For centuries, Christians everywhere have joined in the yearly rhythms of Advent — this four-week period through which the church expectantly waits and spiritually prepares for the coming of Christ. It is an opportunity for us to make space for God to speak.
In this Advent space making, we empty and quiet ourselves from the noise and invite God to disrupt our lives and meet us there. This is a vulnerable and needy place where we anticipate God will come and actively listen for his voice speaking to us.
As a companion for the 2023 Advent season, Wesleyan Publishing House has released “That Extraordinary Moment: Reflections on the Advent Season” by Jon S. Kulaga, Andrea Summers with prayers by Jim “Umfundisi” Lo. Throughout this book, we are invited to celebrate the remarkable and miraculous as we journey with God through the ordinary moments of our days leading up to Christmas. The following, “Ministry of the Night,” is a sample reflection:
Author and Nobel Peace Prize winner Elie Wiesel was born in 1928 in Romania. During World War II, he— with his family and other Jews from the area—was deported to the German extermination camps, where his parents and little sister perished. Wiesel and his two older sisters were liberated from Buchenwald in 1945 by advancing Allied troops.
Night is Wiesel’s masterpiece, a candid account of his survival as a teenager in the Nazi death camps. His metaphor of “night” is particularly poignant because it captures both physical darkness and the darkness of the soul that threatens to overtake anyone in a similar situation. Night had threatened to envelop their humanity. Wiesel describes how the instinctive need to pray faltered, yet deep within, he continued to fight the onset of the spiritual night that threatened to exterminate God from his life.
While none of us can relate to what Elie Wiesel and his family experienced, we can all relate to that feeling of spiritual darkness that can overtake our minds and leave us in a place that St. John of the Cross described as the “dark night of the soul,” or what American novelist Flannery O’Connor described as faith “walking in the darkness.” A time when goals are not met, ambitions are not achieved, and prayers are left unanswered.
But it was in the darkness that the shepherds were to keep watch. It was at night that they were to be on their guard, defending their flocks. While others worked during the day, when all was bright and light, they were given the task of laboring through the watches of the night. And yet, it was to those same shepherds to whom, in the blackness of the evening, the angels appeared. It was to those shepherds that the privilege was given of being the first among many witnesses to proclaim, “I have seen the Messiah.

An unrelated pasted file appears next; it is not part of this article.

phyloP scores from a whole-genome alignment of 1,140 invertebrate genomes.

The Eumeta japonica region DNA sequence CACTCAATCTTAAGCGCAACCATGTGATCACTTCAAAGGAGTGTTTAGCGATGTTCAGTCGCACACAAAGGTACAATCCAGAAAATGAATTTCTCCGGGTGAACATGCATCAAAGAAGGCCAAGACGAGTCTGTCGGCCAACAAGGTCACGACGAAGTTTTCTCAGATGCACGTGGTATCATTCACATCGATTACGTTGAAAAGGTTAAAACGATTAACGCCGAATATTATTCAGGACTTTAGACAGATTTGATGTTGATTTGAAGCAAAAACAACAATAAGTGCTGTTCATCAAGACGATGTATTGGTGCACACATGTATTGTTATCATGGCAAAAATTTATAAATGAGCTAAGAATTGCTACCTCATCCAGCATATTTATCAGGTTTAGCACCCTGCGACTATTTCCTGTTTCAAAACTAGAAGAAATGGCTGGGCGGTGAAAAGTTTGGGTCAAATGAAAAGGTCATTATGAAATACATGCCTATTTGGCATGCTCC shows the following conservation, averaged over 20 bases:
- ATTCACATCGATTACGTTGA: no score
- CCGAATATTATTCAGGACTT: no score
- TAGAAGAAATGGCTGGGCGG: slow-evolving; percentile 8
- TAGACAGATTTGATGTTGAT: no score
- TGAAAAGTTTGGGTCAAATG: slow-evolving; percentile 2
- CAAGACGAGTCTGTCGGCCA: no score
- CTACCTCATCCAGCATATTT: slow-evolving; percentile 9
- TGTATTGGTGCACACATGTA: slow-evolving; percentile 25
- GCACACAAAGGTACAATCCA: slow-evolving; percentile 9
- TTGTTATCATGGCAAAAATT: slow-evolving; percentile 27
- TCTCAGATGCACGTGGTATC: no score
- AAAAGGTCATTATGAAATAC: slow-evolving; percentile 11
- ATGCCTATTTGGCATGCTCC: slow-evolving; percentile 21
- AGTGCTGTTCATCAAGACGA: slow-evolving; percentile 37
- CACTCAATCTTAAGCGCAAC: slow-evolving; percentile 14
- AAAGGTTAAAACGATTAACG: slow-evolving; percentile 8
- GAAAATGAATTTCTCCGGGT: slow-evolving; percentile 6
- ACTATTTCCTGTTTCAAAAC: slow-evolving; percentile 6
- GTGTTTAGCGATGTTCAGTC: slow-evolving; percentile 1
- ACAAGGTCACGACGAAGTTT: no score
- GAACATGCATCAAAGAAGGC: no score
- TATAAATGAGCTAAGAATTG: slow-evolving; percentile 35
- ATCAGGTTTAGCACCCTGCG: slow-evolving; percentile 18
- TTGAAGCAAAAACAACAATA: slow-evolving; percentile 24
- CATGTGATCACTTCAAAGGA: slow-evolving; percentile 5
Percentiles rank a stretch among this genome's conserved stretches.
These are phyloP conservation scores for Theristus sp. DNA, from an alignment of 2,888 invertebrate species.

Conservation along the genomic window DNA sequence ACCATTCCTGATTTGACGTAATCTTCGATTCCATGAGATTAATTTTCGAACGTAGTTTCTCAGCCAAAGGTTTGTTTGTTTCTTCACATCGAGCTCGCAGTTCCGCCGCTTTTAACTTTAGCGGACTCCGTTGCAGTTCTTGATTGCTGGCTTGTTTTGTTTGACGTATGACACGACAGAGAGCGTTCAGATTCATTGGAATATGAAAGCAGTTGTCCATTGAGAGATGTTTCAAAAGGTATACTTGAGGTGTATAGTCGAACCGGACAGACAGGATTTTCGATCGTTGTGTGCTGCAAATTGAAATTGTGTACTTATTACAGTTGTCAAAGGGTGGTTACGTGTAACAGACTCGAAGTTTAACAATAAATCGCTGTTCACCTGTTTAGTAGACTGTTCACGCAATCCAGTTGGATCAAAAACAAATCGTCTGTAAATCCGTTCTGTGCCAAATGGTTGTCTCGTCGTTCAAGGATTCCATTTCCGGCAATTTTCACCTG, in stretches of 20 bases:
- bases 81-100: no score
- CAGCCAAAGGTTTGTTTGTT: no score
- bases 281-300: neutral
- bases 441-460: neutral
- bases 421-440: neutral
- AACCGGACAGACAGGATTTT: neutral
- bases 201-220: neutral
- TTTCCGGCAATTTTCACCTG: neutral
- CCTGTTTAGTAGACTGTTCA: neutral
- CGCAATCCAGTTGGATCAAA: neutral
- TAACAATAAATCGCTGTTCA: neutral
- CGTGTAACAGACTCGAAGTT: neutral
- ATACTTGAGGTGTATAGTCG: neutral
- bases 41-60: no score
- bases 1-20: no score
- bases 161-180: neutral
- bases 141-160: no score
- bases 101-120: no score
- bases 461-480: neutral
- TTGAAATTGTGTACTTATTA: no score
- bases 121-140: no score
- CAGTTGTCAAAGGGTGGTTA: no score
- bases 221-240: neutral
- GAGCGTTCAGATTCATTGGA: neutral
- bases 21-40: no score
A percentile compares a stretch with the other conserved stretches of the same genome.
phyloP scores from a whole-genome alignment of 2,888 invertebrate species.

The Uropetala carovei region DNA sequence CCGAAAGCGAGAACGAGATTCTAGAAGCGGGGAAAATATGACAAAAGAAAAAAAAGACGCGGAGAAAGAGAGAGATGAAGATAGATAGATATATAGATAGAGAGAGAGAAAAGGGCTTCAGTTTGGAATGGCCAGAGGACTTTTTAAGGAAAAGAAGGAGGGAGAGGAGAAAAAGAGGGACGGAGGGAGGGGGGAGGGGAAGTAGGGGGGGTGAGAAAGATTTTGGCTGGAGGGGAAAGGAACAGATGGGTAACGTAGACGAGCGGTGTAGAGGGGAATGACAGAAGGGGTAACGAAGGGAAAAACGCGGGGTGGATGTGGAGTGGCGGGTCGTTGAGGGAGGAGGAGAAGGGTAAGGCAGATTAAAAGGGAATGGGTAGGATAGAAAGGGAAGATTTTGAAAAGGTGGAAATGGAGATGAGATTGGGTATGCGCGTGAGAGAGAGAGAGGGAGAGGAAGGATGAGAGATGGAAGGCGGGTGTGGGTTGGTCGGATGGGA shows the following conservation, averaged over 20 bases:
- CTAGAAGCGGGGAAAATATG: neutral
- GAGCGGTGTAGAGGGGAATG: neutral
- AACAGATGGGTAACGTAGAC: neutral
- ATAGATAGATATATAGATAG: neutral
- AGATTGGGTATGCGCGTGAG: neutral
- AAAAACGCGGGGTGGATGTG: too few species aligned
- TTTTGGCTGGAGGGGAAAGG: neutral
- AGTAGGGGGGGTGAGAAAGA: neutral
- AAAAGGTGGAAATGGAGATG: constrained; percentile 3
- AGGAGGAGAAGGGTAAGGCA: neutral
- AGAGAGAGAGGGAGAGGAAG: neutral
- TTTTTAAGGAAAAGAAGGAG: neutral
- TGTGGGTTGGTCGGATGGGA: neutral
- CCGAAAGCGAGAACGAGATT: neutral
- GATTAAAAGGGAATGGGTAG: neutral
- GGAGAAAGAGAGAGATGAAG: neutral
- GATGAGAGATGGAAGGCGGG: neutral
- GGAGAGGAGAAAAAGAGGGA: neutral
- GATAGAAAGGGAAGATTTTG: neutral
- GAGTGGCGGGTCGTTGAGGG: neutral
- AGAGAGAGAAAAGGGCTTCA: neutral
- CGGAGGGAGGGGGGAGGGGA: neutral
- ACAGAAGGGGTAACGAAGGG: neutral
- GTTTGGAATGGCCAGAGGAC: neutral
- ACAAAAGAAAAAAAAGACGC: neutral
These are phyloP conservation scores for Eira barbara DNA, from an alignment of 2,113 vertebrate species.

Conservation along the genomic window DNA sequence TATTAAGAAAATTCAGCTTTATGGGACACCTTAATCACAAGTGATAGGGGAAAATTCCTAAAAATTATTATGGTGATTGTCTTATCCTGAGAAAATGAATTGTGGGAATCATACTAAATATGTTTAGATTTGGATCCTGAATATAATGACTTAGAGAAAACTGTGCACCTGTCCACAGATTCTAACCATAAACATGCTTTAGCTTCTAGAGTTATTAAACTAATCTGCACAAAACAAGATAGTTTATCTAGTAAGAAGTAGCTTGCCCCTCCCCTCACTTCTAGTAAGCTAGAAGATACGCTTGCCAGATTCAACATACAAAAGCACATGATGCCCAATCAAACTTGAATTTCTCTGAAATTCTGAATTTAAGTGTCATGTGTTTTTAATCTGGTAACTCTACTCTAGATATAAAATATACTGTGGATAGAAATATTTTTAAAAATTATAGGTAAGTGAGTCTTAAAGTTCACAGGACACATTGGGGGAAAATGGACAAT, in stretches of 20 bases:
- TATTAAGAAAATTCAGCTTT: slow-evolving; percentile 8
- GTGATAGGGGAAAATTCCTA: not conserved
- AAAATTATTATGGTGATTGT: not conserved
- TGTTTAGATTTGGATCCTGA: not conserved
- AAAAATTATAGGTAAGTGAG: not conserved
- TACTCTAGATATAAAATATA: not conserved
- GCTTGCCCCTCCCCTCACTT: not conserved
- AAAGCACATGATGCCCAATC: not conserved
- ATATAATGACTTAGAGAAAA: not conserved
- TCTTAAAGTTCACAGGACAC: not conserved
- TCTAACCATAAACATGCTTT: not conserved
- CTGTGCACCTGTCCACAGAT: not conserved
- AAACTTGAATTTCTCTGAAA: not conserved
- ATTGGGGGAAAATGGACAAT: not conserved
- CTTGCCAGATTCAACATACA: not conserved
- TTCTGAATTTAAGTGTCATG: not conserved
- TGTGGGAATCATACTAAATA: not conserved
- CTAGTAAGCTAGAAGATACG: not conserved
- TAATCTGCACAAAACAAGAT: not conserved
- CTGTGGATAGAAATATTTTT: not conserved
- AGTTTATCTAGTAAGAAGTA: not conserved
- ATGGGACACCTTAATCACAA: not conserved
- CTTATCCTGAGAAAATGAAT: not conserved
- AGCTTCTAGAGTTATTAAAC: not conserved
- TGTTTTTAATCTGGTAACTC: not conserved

A.W. Tozer writes, “If God sets out to make you an unusual Christian He is not likely to be as gentle as He is usually pictured by the popular teachers. . . . You will find out the hard way . . . that true faith lies in the will, that the joy unspeakable of which the apostle speaks is not itself faith, but a slowripening fruit of faith.” Loss will come to all of us, but we are not alone.
Crazy and unreal as it may sometimes seem, God’s holy, healing grace is always present and available if we are still enough to receive it.
Fifty years after all the suffering, Wiesel decided that it was time to “make up” with God. He wrote God a letter that was published in the New York Times (1997). It reads in part:
Master of the Universe, let us make up. It is time. How long can we go on being angry? . . . Let us make up, Master of the Universe. In spite of everything that happened? Yes, in spite. Let us make up: for the child in me, it is unbearable to be divorced from you for so long.
Perhaps, like the shepherds, you have been selected for a time or season to labor in the night. And for you, it feels like you are walking in darkness. And you are tempted, like the servant with one talent, to bury your life, bury your pain, to bury your joy. To bury whatever it is that life and the world has handed you and then live as carefully as you can, without living at all.
But buried life is not Life. “The trouble with steeling yourself against the harshness of reality is that the same steel that secures your life against being destroyed secures your life also against being opened up and transformed by the holy power that life itself comes from.” (Frederick Buchner, “The Sacred Journey”)
The end is Life. His life and our lives through him and in him. Light will come. Dawn will break.
Slowly you will discover God’s love in your suffering.
The day is yours, and yours also the night. (Ps. 74:16 NIV) You will feel and understand the ministry of the night.
Prayer: Master of the Universe, when I seem to be walking in darkness, alone, remind me that you are still with me. Help me to recognize that you may be using this time to teach me new lessons and molding me to become more and more like your Son, Jesus Christ. Amen.
Click here to order your copy of “That Extraordinary Moment: Reflections on the Advent Season.”
Rev. Angela Alvarado is the assistant editor of the Communication and Administration Division of The Wesleyan Church, an ordained elder and graduate of Wesley Seminary, Marion, Indiana.
*Excerpt from “That Extraordinary Moment: Reflections on the Advent Season,” 2023, used by the permission of Wesleyan Publishing House: Fishers, Indiana.
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